Expiration Day takes the form of a private diary of Tania, an 11 year old vicar's daughter in a small village outside of London. Tania's father's parishioners have found religion, searching for meaning in their dying world. He is counsellor and father-figure to them, though the family is still relatively poor. Tania is a young girl growing up in the midst of a new, catastrophic normal, the only normal she's ever known, and she's happy enough in it. But them she discovers that she, too, is a robot, and has to come to grips with the fact that her "parents" have been lying to her all her life. What's more, the fact that she's a robot means that she won't live past 18: all robots are property of a private corporation, and are merely leased to their "parents," and are recalled around their 18th birthday, turned into scrap.

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Excerpt: first two chapters of Karl Schroeder's Lockstep

Yesterday, I reviewed Karl Schoeder's first YA novel, Lockstep, which combines genuinely brilliant techno-social speculation with a driving, exciting adventure plot.

Today I'm delighted to present the first two chapters of Lockstep, courtesy of Tor Books, so you can get a taste for this book yourself. As I wrote yesterday: Buy a copy for your favorite kid -- and another for yourself. And remember, Schroeder is launching the book at Toronto's Bakka Phoenix Books this Saturday at 3PM.

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Lockstep: Karl Schroeder's first YA novel is a triumph of weird science, deep politics, and ultimate adventure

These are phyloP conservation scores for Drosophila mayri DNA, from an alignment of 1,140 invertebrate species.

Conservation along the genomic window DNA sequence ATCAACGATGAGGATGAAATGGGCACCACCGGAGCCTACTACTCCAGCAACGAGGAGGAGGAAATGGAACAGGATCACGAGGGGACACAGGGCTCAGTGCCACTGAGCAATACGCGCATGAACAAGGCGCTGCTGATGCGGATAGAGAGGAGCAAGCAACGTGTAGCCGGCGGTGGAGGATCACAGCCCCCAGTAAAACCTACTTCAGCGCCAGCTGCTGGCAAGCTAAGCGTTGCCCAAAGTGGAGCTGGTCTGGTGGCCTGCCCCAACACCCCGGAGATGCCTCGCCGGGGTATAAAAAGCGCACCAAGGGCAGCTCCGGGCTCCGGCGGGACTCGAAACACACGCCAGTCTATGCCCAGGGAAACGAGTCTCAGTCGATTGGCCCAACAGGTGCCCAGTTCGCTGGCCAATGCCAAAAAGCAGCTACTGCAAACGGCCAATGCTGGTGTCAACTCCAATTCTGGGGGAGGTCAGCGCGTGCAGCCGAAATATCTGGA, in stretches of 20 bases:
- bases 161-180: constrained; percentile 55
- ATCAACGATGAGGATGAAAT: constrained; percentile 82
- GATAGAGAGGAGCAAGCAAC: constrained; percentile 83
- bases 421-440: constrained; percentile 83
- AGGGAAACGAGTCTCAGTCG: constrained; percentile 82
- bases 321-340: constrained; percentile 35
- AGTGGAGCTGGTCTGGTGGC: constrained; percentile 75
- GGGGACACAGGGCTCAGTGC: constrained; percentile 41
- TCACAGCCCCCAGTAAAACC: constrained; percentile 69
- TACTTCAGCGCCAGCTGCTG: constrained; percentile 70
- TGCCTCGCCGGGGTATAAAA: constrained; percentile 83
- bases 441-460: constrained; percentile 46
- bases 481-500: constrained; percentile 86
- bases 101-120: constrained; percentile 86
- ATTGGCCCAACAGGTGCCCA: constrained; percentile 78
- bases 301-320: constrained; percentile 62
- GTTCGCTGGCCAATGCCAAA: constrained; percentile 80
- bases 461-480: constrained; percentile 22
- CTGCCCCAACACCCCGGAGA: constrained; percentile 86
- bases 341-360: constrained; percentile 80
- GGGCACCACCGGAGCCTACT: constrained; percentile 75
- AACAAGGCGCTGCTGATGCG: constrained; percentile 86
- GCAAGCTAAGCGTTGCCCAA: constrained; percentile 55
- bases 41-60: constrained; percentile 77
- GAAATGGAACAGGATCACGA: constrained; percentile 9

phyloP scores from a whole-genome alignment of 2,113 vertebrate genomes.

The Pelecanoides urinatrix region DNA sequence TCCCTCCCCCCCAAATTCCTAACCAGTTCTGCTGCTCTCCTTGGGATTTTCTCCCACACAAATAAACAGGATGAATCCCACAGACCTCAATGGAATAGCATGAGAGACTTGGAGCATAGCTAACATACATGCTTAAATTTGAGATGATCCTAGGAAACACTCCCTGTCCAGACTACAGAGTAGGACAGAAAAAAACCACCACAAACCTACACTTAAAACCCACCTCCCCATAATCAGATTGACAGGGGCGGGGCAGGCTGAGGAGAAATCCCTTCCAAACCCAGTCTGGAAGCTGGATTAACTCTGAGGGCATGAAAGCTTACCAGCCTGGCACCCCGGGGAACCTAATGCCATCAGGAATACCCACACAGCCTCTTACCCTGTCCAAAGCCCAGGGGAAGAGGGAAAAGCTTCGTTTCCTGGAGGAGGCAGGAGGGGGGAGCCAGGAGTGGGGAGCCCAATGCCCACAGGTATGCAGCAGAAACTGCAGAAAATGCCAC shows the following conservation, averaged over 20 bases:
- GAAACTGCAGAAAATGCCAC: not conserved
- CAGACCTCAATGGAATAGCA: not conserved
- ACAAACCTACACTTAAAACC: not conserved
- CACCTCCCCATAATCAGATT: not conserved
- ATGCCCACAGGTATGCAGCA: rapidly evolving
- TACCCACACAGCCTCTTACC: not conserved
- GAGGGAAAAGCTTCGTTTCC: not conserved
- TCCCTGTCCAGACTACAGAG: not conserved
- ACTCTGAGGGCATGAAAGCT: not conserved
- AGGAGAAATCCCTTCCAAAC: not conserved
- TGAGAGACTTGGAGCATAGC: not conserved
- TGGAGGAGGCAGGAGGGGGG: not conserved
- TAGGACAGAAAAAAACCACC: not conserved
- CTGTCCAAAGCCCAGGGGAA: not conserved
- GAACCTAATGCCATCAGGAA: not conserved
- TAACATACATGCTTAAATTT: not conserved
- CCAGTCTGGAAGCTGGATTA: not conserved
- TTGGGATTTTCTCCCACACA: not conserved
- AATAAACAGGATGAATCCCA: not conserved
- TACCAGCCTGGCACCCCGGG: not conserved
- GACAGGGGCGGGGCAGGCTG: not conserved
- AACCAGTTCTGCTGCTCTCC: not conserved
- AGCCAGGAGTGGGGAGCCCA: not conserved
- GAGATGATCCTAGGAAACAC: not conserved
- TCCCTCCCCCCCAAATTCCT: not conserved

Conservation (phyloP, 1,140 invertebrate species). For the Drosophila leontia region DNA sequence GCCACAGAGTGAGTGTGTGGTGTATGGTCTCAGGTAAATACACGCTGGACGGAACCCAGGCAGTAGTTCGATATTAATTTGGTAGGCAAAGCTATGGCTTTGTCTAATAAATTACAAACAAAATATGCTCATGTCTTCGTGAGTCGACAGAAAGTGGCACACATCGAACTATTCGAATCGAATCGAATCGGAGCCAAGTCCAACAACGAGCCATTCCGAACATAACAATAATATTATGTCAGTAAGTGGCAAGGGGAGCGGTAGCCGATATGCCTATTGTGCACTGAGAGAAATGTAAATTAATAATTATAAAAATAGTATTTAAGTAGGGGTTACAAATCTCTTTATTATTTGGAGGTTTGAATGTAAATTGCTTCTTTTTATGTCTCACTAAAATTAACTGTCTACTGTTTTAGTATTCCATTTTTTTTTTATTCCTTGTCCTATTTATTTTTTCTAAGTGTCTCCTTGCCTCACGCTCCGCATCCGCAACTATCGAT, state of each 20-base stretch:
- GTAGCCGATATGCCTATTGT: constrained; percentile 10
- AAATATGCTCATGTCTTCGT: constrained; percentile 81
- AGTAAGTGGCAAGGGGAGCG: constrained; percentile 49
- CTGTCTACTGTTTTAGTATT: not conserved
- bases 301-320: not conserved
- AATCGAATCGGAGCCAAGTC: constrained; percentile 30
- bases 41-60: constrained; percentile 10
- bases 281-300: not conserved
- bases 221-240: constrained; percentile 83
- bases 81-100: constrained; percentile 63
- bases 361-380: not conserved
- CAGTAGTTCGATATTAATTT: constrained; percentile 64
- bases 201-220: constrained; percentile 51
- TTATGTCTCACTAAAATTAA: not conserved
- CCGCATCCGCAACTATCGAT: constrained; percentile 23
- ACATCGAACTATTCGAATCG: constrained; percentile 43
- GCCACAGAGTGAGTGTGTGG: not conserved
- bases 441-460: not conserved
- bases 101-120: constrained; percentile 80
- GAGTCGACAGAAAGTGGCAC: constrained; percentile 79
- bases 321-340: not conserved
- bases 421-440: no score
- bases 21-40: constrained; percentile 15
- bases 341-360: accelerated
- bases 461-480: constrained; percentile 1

As I've written before, Karl Schroeder is one of the sharpest, canniest thinkers about technology and science fiction I know. In the nearly 30 years I've know him, he's introduced me to fractals, free software, Unix, listservers, SGML, augmented reality, the Singularity, and a host of other ideas -- generally 5-10 years before I heard about these ideas from anyone else. What's more, he's a dynamite novelist with a finely controlled sense of character and plot to go with all those Big Ideas.

Now he's written his first young adult novel, Lockstep, and it is a triumph.

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Danish Little Brother

Hey, Danes! There's a limited-edition Danish-language translation of Little Brother that's just come out from Science Fiction Cirklen! Tell your friends!

Noah Swartz reads Aaron Swartz's afterword to Homeland

Before he died, Aaron Swartz wrote a tremendous afterword for my novel Homeland -- Aaron also really helped with the core plot, devising an ingenious system for helping independent candidates get the vote out that he went on to work on. When I commissioned the indie audiobook of Homeland (now available in the Humble Ebook Bundle, I knew I wanted to have Aaron's brother, Noah, read Aaron's afterword, and Noah was kind enough to do so, going into a studio in Seattle to record a tremendous reading.

Here is Noah's reading (MP3), released as a CC0 file that you can share without any restrictions. I hope you'll give it a listen.

And a reminder that the complete Humble Ebook Bundle lineup is now available, including work from John Scalzi, Mercedes Lackey, and Ryan North, as well as the core bundle, which features Wil Wheaton, Holly Black, Steven Gould, and Scott Westerfeld!

Exclusive excerpt: first three chapters of "The Glorkian Warrior Delivers a Pizza"

Yesterday, I reviewed James Kolchaka's new graphic novel for kids, The Glorkian Warrior Delivers a Pizza, which made my six year old daughter laugh until she cried (I liked it too).

Today, I'm delighted to bring you the first three chapters of Glorkian Warrior, an exclusive courtesy of publishers FirstSecond.